Proposed Tax Changes and the Sale of your Practice

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It’s election season and all of the candidates have announced their plans for tax and legislative changes that they would work to pass if they were to get elected. No one knows who our next president will be, but we do know what might happen to our taxes depending on who wins in 2020. The Wall Street Journal published an article on January 27, 2020 that outlines each candidates’ proposed tax changes. Regardless of which candidate you support, no one likes to pay taxes, and no one likes it when their taxes go up. But, if you are considering a sale of your practice in the next few years, pay attention to these proposed tax changes.

In a typical practice sale, 80% of the sale price is allocated to goodwill. Goodwill is taxed as long-term capital gains, which for most is currently 20%. The remaining 20% of the sale price, gets allocated to furniture, fixtures, supplies, equipment, and other tangible assets. This portion of the sale price is taxed as ordinary income. Ordinary income taxes are progressive, and change based on your income for that tax year. For most dentists, in the year they sell their practice, they will fall into the top tax bracket, which is currently 37%.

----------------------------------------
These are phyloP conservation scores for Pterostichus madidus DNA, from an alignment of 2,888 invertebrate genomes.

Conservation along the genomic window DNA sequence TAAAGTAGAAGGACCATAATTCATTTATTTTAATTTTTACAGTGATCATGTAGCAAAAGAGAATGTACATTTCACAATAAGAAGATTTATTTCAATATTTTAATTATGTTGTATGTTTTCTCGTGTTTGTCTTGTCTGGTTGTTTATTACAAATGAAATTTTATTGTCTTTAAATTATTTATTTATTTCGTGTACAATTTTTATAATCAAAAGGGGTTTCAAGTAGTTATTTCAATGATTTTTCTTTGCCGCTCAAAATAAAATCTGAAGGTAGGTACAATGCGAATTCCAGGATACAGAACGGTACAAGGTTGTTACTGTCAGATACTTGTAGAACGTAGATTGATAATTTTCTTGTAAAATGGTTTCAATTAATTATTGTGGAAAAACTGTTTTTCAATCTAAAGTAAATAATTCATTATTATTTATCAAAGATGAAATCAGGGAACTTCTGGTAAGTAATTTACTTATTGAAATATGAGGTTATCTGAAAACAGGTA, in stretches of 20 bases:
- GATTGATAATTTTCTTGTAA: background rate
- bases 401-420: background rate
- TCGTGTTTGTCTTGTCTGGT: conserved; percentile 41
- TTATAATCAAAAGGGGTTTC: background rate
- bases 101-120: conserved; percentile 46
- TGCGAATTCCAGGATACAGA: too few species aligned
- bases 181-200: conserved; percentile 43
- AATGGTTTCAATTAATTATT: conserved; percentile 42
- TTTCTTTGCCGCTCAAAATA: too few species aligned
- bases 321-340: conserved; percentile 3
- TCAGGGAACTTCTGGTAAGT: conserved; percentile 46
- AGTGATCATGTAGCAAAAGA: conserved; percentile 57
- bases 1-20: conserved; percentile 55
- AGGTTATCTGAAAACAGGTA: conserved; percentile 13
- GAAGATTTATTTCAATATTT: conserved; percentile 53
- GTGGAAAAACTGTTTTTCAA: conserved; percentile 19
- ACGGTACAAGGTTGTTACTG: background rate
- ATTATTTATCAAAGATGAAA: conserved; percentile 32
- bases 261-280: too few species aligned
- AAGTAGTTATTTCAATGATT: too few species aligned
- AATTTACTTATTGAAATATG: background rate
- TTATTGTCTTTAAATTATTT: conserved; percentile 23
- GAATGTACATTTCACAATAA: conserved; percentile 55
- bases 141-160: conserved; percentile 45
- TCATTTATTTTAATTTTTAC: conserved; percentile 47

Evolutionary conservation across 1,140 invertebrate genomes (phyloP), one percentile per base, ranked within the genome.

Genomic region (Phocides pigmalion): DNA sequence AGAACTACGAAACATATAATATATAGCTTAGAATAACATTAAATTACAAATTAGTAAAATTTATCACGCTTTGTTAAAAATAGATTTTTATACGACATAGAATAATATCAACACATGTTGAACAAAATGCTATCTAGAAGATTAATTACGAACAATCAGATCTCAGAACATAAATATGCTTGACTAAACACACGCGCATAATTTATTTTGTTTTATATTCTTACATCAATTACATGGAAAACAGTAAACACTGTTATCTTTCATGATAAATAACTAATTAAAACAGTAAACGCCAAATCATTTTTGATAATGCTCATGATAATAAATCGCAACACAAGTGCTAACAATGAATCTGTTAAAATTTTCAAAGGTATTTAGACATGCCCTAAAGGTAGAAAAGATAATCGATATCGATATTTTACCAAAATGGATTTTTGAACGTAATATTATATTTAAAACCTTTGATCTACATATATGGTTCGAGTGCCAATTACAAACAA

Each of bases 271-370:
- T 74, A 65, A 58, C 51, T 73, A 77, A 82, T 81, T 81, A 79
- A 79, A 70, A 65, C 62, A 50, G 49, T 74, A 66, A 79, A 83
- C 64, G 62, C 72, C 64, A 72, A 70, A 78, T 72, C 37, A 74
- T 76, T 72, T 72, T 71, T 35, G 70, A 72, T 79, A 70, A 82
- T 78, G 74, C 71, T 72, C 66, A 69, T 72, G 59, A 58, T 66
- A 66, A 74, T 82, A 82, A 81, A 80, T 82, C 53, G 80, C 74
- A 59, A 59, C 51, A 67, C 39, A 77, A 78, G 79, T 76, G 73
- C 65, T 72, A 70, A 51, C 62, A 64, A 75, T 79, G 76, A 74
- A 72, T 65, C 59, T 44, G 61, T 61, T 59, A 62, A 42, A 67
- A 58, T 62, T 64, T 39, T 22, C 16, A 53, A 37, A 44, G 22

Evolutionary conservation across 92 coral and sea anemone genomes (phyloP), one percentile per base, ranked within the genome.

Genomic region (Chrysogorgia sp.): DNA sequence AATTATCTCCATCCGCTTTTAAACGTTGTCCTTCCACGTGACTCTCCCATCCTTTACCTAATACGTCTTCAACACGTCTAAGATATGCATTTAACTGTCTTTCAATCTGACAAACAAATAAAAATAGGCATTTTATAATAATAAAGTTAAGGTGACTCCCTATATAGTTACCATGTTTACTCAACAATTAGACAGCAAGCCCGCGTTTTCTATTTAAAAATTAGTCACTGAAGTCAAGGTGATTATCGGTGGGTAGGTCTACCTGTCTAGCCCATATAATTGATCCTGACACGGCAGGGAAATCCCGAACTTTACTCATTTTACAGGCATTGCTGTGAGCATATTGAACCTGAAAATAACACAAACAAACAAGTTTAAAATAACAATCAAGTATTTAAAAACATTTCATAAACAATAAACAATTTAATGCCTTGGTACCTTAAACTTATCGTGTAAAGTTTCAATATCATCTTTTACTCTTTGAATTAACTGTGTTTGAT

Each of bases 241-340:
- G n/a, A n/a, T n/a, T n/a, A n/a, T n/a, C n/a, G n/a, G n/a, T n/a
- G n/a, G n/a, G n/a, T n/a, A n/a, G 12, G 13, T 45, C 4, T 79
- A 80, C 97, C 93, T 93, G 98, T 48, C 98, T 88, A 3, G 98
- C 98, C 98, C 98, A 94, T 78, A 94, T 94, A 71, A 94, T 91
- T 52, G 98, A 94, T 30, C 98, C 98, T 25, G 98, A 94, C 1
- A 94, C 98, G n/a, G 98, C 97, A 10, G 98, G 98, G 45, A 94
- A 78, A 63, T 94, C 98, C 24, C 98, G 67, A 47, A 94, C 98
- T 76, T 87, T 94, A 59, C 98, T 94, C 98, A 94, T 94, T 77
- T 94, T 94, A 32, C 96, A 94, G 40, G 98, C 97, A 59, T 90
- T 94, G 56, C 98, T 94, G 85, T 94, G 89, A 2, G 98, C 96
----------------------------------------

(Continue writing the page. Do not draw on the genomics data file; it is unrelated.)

In the table above, compiled by the Wall Street Journal, you will see that none of the candidates plan on keeping the capital gains rate at the current 20%. Biden, Buttigieg, and Warren all would like to raise this tax to 39.6%, which would match what they’d like to make the top income tax rate. Sanders also would like to see the capital gains rate match the top income tax rate but wants to raise it all the way up to 52%.

If you are planning to use the proceeds of the sale of your practice to fund your retirement, this change in tax rate could greatly affect your retirement projections and potentially alter how much longer you might have to work. The proposed tax changes are huge, not just a few percentage points. These changes could double the amount of tax you will have to pay and you need to be prepared for that. If you are on the fence about selling, you might want to consider doing something sooner rather than later. You might not be able to afford to take the gamble of waiting.

For a free practice appraisal, or to talk to someone about your options, click here.